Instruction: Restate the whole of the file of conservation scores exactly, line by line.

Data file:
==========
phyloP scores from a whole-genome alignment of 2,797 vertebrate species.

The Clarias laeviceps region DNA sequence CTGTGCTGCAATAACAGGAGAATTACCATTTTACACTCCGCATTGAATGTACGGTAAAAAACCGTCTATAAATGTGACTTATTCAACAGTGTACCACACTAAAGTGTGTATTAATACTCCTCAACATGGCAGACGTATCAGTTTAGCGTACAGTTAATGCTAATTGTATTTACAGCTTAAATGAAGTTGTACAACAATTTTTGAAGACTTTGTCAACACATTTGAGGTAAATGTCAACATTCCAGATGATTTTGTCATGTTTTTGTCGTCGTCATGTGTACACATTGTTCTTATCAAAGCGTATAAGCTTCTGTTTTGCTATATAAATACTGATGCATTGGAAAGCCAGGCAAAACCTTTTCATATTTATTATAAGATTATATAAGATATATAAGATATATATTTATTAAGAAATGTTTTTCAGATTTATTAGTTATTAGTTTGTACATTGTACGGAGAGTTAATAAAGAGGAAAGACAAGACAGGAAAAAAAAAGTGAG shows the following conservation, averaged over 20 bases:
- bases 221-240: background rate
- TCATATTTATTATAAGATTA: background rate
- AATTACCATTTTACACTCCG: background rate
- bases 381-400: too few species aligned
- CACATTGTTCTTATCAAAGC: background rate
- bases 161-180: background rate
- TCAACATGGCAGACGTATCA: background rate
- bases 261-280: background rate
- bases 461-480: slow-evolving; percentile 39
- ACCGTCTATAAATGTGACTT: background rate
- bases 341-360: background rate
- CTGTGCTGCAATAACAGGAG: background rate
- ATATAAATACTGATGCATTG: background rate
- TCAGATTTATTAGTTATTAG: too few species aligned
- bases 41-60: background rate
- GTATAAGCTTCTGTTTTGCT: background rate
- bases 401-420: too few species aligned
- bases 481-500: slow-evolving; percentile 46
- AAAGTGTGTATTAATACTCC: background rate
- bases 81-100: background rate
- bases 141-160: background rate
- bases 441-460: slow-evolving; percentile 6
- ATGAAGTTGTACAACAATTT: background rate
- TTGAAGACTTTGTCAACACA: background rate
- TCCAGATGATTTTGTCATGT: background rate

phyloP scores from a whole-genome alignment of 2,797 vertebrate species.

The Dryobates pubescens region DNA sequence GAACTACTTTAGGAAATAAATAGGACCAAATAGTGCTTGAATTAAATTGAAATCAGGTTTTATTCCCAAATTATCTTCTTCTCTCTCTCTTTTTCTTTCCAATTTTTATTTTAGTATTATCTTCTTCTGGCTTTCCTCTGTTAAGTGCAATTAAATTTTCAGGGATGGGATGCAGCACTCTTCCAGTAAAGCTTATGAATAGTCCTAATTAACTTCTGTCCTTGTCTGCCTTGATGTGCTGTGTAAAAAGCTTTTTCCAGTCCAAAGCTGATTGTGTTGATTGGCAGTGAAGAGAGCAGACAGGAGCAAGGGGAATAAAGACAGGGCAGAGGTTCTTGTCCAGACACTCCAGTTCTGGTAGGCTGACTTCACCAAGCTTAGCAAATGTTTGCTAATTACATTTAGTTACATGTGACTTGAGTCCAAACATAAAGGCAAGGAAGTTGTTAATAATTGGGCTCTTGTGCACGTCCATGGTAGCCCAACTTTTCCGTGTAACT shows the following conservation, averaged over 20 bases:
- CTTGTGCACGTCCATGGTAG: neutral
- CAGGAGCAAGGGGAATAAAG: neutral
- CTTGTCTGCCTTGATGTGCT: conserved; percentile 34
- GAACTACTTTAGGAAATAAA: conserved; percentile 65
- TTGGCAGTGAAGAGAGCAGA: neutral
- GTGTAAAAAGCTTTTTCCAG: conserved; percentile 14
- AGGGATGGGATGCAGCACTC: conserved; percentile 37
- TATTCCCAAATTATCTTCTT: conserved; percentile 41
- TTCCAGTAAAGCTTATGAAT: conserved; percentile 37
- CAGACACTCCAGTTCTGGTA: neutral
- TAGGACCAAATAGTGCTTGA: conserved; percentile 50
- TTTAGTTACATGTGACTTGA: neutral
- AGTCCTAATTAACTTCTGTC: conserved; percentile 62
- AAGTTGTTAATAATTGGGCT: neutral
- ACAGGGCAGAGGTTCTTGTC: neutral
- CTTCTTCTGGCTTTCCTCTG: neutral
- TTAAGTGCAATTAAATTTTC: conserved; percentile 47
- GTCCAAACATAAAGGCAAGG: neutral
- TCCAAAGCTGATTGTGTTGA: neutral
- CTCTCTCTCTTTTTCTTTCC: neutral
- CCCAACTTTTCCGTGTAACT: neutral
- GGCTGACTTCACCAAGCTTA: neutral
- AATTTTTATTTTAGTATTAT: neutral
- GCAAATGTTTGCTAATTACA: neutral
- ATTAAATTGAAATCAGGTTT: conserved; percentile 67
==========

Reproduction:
phyloP scores from a whole-genome alignment of 2,797 vertebrate species.

The Clarias laeviceps region DNA sequence CTGTGCTGCAATAACAGGAGAATTACCATTTTACACTCCGCATTGAATGTACGGTAAAAAACCGTCTATAAATGTGACTTATTCAACAGTGTACCACACTAAAGTGTGTATTAATACTCCTCAACATGGCAGACGTATCAGTTTAGCGTACAGTTAATGCTAATTGTATTTACAGCTTAAATGAAGTTGTACAACAATTTTTGAAGACTTTGTCAACACATTTGAGGTAAATGTCAACATTCCAGATGATTTTGTCATGTTTTTGTCGTCGTCATGTGTACACATTGTTCTTATCAAAGCGTATAAGCTTCTGTTTTGCTATATAAATACTGATGCATTGGAAAGCCAGGCAAAACCTTTTCATATTTATTATAAGATTATATAAGATATATAAGATATATATTTATTAAGAAATGTTTTTCAGATTTATTAGTTATTAGTTTGTACATTGTACGGAGAGTTAATAAAGAGGAAAGACAAGACAGGAAAAAAAAAGTGAG shows the following conservation, averaged over 20 bases:
- bases 221-240: background rate
- TCATATTTATTATAAGATTA: background rate
- AATTACCATTTTACACTCCG: background rate
- bases 381-400: too few species aligned
- CACATTGTTCTTATCAAAGC: background rate
- bases 161-180: background rate
- TCAACATGGCAGACGTATCA: background rate
- bases 261-280: background rate
- bases 461-480: slow-evolving; percentile 39
- ACCGTCTATAAATGTGACTT: background rate
- bases 341-360: background rate
- CTGTGCTGCAATAACAGGAG: background rate
- ATATAAATACTGATGCATTG: background rate
- TCAGATTTATTAGTTATTAG: too few species aligned
- bases 41-60: background rate
- GTATAAGCTTCTGTTTTGCT: background rate
- bases 401-420: too few species aligned
- bases 481-500: slow-evolving; percentile 46
- AAAGTGTGTATTAATACTCC: background rate
- bases 81-100: background rate
- bases 141-160: background rate
- bases 441-460: slow-evolving; percentile 6
- ATGAAGTTGTACAACAATTT: background rate
- TTGAAGACTTTGTCAACACA: background rate
- TCCAGATGATTTTGTCATGT: background rate

phyloP scores from a whole-genome alignment of 2,797 vertebrate species.

The Dryobates pubescens region DNA sequence GAACTACTTTAGGAAATAAATAGGACCAAATAGTGCTTGAATTAAATTGAAATCAGGTTTTATTCCCAAATTATCTTCTTCTCTCTCTCTTTTTCTTTCCAATTTTTATTTTAGTATTATCTTCTTCTGGCTTTCCTCTGTTAAGTGCAATTAAATTTTCAGGGATGGGATGCAGCACTCTTCCAGTAAAGCTTATGAATAGTCCTAATTAACTTCTGTCCTTGTCTGCCTTGATGTGCTGTGTAAAAAGCTTTTTCCAGTCCAAAGCTGATTGTGTTGATTGGCAGTGAAGAGAGCAGACAGGAGCAAGGGGAATAAAGACAGGGCAGAGGTTCTTGTCCAGACACTCCAGTTCTGGTAGGCTGACTTCACCAAGCTTAGCAAATGTTTGCTAATTACATTTAGTTACATGTGACTTGAGTCCAAACATAAAGGCAAGGAAGTTGTTAATAATTGGGCTCTTGTGCACGTCCATGGTAGCCCAACTTTTCCGTGTAACT shows the following conservation, averaged over 20 bases:
- CTTGTGCACGTCCATGGTAG: neutral
- CAGGAGCAAGGGGAATAAAG: neutral
- CTTGTCTGCCTTGATGTGCT: conserved; percentile 34
- GAACTACTTTAGGAAATAAA: conserved; percentile 65
- TTGGCAGTGAAGAGAGCAGA: neutral
- GTGTAAAAAGCTTTTTCCAG: conserved; percentile 14
- AGGGATGGGATGCAGCACTC: conserved; percentile 37
- TATTCCCAAATTATCTTCTT: conserved; percentile 41
- TTCCAGTAAAGCTTATGAAT: conserved; percentile 37
- CAGACACTCCAGTTCTGGTA: neutral
- TAGGACCAAATAGTGCTTGA: conserved; percentile 50
- TTTAGTTACATGTGACTTGA: neutral
- AGTCCTAATTAACTTCTGTC: conserved; percentile 62
- AAGTTGTTAATAATTGGGCT: neutral
- ACAGGGCAGAGGTTCTTGTC: neutral
- CTTCTTCTGGCTTTCCTCTG: neutral
- TTAAGTGCAATTAAATTTTC: conserved; percentile 47
- GTCCAAACATAAAGGCAAGG: neutral
- TCCAAAGCTGATTGTGTTGA: neutral
- CTCTCTCTCTTTTTCTTTCC: neutral
- CCCAACTTTTCCGTGTAACT: neutral
- GGCTGACTTCACCAAGCTTA: neutral
- AATTTTTATTTTAGTATTAT: neutral
- GCAAATGTTTGCTAATTACA: neutral
- ATTAAATTGAAATCAGGTTT: conserved; percentile 67